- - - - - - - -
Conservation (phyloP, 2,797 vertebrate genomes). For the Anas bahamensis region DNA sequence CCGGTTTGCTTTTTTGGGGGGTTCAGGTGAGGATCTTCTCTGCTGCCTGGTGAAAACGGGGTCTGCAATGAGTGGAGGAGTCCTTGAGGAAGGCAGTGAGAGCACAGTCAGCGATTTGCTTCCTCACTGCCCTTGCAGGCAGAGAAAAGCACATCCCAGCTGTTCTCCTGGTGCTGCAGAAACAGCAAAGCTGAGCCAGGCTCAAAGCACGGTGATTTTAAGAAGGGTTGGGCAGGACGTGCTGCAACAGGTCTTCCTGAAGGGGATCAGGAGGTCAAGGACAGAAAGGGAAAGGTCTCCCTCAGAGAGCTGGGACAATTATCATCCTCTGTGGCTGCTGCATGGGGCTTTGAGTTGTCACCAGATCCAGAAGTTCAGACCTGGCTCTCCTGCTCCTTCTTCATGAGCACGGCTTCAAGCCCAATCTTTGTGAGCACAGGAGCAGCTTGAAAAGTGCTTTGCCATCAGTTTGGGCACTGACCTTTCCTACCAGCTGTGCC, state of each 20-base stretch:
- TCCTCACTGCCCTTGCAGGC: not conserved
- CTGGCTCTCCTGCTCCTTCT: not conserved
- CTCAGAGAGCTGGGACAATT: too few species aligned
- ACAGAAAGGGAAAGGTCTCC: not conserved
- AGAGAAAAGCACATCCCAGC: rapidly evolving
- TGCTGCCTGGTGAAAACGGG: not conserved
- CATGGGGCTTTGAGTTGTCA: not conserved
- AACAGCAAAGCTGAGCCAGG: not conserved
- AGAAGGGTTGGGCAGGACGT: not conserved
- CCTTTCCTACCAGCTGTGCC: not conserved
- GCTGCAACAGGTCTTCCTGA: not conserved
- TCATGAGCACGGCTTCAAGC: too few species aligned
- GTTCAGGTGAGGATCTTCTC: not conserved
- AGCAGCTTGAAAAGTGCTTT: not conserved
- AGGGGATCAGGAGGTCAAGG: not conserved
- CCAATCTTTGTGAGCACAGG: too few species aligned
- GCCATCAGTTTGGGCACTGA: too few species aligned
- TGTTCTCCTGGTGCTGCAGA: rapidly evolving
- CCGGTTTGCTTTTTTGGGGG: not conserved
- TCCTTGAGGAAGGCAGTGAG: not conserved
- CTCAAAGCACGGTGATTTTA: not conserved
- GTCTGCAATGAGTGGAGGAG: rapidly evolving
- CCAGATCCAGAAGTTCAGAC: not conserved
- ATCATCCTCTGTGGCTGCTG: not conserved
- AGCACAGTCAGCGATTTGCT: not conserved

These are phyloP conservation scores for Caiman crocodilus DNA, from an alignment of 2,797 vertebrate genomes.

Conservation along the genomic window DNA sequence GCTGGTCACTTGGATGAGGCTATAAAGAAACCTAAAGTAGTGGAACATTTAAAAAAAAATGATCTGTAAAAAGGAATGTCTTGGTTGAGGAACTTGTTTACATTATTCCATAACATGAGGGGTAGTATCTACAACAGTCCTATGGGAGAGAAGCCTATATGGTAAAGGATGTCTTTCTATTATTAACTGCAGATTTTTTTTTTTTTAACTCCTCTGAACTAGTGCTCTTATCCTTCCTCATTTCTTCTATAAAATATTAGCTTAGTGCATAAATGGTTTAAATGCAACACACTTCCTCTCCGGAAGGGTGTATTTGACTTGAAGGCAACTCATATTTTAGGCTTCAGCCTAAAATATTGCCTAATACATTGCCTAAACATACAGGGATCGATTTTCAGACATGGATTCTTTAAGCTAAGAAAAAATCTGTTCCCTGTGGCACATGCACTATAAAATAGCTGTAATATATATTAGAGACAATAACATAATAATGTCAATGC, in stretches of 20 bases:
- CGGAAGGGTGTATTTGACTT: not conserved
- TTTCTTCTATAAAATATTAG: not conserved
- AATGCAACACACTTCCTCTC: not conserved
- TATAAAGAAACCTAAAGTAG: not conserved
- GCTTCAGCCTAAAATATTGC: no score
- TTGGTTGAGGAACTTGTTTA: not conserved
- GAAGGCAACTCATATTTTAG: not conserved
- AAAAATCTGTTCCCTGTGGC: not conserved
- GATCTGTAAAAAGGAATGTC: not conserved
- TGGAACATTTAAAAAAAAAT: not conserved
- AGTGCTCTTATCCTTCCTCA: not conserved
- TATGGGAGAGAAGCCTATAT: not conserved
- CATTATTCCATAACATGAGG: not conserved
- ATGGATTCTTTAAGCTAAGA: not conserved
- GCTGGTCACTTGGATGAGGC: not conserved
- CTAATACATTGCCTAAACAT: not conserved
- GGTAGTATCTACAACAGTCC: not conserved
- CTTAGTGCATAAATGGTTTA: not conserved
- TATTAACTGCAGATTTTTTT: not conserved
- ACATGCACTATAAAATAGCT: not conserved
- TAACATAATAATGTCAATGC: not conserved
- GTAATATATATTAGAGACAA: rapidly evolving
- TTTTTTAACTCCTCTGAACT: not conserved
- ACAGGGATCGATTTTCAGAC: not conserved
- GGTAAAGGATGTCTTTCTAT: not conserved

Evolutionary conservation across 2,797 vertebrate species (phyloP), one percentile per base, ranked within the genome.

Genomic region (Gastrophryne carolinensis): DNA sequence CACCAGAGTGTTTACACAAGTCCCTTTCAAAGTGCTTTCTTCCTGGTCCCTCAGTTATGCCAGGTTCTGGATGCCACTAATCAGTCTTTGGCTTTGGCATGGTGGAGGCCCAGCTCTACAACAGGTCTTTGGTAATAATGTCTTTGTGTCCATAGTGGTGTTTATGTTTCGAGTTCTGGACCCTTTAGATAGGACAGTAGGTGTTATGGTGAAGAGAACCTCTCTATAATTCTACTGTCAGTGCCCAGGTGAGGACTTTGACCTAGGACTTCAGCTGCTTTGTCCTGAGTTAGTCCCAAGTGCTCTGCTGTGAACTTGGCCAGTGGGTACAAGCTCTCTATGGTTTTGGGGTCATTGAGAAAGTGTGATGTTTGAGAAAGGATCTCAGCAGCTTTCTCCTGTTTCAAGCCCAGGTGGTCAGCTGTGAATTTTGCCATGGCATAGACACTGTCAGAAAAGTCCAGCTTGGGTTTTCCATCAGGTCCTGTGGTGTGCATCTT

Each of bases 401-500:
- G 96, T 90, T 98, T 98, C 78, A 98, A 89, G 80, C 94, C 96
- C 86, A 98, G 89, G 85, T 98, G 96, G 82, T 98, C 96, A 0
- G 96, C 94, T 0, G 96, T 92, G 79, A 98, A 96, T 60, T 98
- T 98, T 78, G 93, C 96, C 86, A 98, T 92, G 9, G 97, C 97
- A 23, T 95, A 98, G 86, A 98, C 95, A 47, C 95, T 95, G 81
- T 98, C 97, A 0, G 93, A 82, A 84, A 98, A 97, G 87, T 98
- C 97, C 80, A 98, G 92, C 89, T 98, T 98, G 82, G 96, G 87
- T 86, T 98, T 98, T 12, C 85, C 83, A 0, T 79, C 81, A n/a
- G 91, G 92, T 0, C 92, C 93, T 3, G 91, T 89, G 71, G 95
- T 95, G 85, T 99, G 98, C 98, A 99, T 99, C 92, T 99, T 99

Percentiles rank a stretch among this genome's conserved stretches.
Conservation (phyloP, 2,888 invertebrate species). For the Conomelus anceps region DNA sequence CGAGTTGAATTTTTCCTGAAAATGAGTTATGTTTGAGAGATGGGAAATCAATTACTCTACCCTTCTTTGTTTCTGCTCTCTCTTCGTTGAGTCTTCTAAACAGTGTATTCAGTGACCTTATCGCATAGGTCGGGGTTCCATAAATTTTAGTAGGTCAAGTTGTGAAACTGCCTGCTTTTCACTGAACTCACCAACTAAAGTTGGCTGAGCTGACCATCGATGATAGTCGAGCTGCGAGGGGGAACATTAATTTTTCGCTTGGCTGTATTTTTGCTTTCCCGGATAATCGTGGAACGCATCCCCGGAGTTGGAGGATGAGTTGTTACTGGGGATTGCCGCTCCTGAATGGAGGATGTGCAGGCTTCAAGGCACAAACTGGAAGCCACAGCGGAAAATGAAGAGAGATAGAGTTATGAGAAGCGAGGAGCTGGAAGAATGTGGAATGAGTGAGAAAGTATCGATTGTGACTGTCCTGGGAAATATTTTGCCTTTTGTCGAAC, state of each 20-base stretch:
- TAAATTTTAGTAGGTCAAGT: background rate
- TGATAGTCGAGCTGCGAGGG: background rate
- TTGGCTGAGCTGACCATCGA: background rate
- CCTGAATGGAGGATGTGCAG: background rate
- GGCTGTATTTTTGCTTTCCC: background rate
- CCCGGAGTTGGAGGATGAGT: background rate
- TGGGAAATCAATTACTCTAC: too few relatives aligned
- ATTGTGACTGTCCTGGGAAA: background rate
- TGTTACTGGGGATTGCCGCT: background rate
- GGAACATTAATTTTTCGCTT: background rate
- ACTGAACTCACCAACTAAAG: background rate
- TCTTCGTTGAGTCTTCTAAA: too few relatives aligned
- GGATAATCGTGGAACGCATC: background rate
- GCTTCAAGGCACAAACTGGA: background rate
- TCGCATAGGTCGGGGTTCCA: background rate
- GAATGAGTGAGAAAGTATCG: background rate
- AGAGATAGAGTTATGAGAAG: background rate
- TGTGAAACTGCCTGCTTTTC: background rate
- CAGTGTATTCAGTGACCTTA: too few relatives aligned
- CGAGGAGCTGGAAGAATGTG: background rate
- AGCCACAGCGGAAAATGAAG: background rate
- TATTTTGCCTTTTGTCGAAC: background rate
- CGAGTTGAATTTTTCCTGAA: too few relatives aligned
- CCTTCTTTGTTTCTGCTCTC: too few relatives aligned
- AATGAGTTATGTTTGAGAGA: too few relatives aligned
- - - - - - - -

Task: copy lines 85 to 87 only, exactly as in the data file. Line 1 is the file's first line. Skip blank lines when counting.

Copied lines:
- AGAGATAGAGTTATGAGAAG: background rate
- TGTGAAACTGCCTGCTTTTC: background rate
- CAGTGTATTCAGTGACCTTA: too few relatives aligned